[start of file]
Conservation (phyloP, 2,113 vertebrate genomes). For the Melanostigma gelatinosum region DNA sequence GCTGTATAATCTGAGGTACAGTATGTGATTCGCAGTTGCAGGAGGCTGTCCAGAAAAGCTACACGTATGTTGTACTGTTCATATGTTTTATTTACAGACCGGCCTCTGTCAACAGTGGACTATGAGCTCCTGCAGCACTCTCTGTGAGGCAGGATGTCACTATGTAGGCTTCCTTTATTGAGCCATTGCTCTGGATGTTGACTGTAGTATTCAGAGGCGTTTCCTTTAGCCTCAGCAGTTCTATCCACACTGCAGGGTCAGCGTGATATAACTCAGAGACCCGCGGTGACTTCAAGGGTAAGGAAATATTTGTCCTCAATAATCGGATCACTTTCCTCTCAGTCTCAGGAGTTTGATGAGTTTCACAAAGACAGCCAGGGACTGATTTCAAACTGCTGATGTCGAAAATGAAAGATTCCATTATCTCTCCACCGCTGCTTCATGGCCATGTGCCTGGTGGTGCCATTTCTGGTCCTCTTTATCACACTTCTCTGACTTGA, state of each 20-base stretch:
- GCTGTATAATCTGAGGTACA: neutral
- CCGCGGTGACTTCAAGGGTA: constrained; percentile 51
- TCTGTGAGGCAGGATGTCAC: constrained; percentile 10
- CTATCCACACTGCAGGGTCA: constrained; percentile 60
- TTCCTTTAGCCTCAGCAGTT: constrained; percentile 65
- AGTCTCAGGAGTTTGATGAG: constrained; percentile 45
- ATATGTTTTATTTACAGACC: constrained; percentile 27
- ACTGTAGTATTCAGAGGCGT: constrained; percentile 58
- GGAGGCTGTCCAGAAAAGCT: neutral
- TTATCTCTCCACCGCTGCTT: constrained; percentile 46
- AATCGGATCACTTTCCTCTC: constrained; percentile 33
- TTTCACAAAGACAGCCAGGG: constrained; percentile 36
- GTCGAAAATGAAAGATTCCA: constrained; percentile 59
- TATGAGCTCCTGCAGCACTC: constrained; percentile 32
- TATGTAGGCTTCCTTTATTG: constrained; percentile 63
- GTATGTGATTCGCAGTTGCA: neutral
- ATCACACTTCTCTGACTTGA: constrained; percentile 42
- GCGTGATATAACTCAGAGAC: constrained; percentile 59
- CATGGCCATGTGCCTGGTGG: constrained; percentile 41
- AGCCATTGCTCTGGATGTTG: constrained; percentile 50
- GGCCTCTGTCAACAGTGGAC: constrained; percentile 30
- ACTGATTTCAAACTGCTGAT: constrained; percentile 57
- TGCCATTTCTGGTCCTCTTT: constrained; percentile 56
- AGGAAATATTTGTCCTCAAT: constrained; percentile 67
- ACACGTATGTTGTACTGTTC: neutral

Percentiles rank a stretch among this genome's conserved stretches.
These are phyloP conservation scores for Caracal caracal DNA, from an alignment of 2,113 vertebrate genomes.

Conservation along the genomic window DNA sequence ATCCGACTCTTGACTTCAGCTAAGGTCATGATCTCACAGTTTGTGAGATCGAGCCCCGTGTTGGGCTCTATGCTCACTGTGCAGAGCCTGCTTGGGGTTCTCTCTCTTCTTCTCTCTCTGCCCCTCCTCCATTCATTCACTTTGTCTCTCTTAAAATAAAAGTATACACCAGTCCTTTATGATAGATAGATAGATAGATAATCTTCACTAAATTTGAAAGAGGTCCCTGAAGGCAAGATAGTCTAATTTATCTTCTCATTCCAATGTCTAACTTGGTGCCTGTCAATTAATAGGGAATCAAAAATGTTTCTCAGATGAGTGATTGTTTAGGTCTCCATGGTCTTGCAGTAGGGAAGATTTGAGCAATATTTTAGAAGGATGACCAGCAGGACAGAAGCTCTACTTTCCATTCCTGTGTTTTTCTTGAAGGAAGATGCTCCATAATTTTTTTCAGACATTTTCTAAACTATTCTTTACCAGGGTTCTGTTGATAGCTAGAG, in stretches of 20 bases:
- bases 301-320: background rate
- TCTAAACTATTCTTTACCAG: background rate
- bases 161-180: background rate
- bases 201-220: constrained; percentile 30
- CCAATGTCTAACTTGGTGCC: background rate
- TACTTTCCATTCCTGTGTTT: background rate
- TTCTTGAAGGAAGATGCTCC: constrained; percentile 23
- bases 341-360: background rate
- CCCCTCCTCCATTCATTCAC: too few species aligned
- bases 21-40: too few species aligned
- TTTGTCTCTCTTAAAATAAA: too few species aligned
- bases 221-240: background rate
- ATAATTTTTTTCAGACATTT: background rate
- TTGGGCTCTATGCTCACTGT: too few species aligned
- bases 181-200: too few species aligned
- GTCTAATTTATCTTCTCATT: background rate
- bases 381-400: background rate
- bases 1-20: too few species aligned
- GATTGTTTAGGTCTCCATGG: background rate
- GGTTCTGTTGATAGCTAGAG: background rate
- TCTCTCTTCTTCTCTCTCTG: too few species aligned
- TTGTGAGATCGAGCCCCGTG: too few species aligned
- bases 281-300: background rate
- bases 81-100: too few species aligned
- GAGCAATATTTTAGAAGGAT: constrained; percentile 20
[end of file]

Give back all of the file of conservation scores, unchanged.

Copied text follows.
Conservation (phyloP, 2,113 vertebrate genomes). For the Melanostigma gelatinosum region DNA sequence GCTGTATAATCTGAGGTACAGTATGTGATTCGCAGTTGCAGGAGGCTGTCCAGAAAAGCTACACGTATGTTGTACTGTTCATATGTTTTATTTACAGACCGGCCTCTGTCAACAGTGGACTATGAGCTCCTGCAGCACTCTCTGTGAGGCAGGATGTCACTATGTAGGCTTCCTTTATTGAGCCATTGCTCTGGATGTTGACTGTAGTATTCAGAGGCGTTTCCTTTAGCCTCAGCAGTTCTATCCACACTGCAGGGTCAGCGTGATATAACTCAGAGACCCGCGGTGACTTCAAGGGTAAGGAAATATTTGTCCTCAATAATCGGATCACTTTCCTCTCAGTCTCAGGAGTTTGATGAGTTTCACAAAGACAGCCAGGGACTGATTTCAAACTGCTGATGTCGAAAATGAAAGATTCCATTATCTCTCCACCGCTGCTTCATGGCCATGTGCCTGGTGGTGCCATTTCTGGTCCTCTTTATCACACTTCTCTGACTTGA, state of each 20-base stretch:
- GCTGTATAATCTGAGGTACA: neutral
- CCGCGGTGACTTCAAGGGTA: constrained; percentile 51
- TCTGTGAGGCAGGATGTCAC: constrained; percentile 10
- CTATCCACACTGCAGGGTCA: constrained; percentile 60
- TTCCTTTAGCCTCAGCAGTT: constrained; percentile 65
- AGTCTCAGGAGTTTGATGAG: constrained; percentile 45
- ATATGTTTTATTTACAGACC: constrained; percentile 27
- ACTGTAGTATTCAGAGGCGT: constrained; percentile 58
- GGAGGCTGTCCAGAAAAGCT: neutral
- TTATCTCTCCACCGCTGCTT: constrained; percentile 46
- AATCGGATCACTTTCCTCTC: constrained; percentile 33
- TTTCACAAAGACAGCCAGGG: constrained; percentile 36
- GTCGAAAATGAAAGATTCCA: constrained; percentile 59
- TATGAGCTCCTGCAGCACTC: constrained; percentile 32
- TATGTAGGCTTCCTTTATTG: constrained; percentile 63
- GTATGTGATTCGCAGTTGCA: neutral
- ATCACACTTCTCTGACTTGA: constrained; percentile 42
- GCGTGATATAACTCAGAGAC: constrained; percentile 59
- CATGGCCATGTGCCTGGTGG: constrained; percentile 41
- AGCCATTGCTCTGGATGTTG: constrained; percentile 50
- GGCCTCTGTCAACAGTGGAC: constrained; percentile 30
- ACTGATTTCAAACTGCTGAT: constrained; percentile 57
- TGCCATTTCTGGTCCTCTTT: constrained; percentile 56
- AGGAAATATTTGTCCTCAAT: constrained; percentile 67
- ACACGTATGTTGTACTGTTC: neutral

Percentiles rank a stretch among this genome's conserved stretches.
These are phyloP conservation scores for Caracal caracal DNA, from an alignment of 2,113 vertebrate genomes.

Conservation along the genomic window DNA sequence ATCCGACTCTTGACTTCAGCTAAGGTCATGATCTCACAGTTTGTGAGATCGAGCCCCGTGTTGGGCTCTATGCTCACTGTGCAGAGCCTGCTTGGGGTTCTCTCTCTTCTTCTCTCTCTGCCCCTCCTCCATTCATTCACTTTGTCTCTCTTAAAATAAAAGTATACACCAGTCCTTTATGATAGATAGATAGATAGATAATCTTCACTAAATTTGAAAGAGGTCCCTGAAGGCAAGATAGTCTAATTTATCTTCTCATTCCAATGTCTAACTTGGTGCCTGTCAATTAATAGGGAATCAAAAATGTTTCTCAGATGAGTGATTGTTTAGGTCTCCATGGTCTTGCAGTAGGGAAGATTTGAGCAATATTTTAGAAGGATGACCAGCAGGACAGAAGCTCTACTTTCCATTCCTGTGTTTTTCTTGAAGGAAGATGCTCCATAATTTTTTTCAGACATTTTCTAAACTATTCTTTACCAGGGTTCTGTTGATAGCTAGAG, in stretches of 20 bases:
- bases 301-320: background rate
- TCTAAACTATTCTTTACCAG: background rate
- bases 161-180: background rate
- bases 201-220: constrained; percentile 30
- CCAATGTCTAACTTGGTGCC: background rate
- TACTTTCCATTCCTGTGTTT: background rate
- TTCTTGAAGGAAGATGCTCC: constrained; percentile 23
- bases 341-360: background rate
- CCCCTCCTCCATTCATTCAC: too few species aligned
- bases 21-40: too few species aligned
- TTTGTCTCTCTTAAAATAAA: too few species aligned
- bases 221-240: background rate
- ATAATTTTTTTCAGACATTT: background rate
- TTGGGCTCTATGCTCACTGT: too few species aligned
- bases 181-200: too few species aligned
- GTCTAATTTATCTTCTCATT: background rate
- bases 381-400: background rate
- bases 1-20: too few species aligned
- GATTGTTTAGGTCTCCATGG: background rate
- GGTTCTGTTGATAGCTAGAG: background rate
- TCTCTCTTCTTCTCTCTCTG: too few species aligned
- TTGTGAGATCGAGCCCCGTG: too few species aligned
- bases 281-300: background rate
- bases 81-100: too few species aligned
- GAGCAATATTTTAGAAGGAT: constrained; percentile 20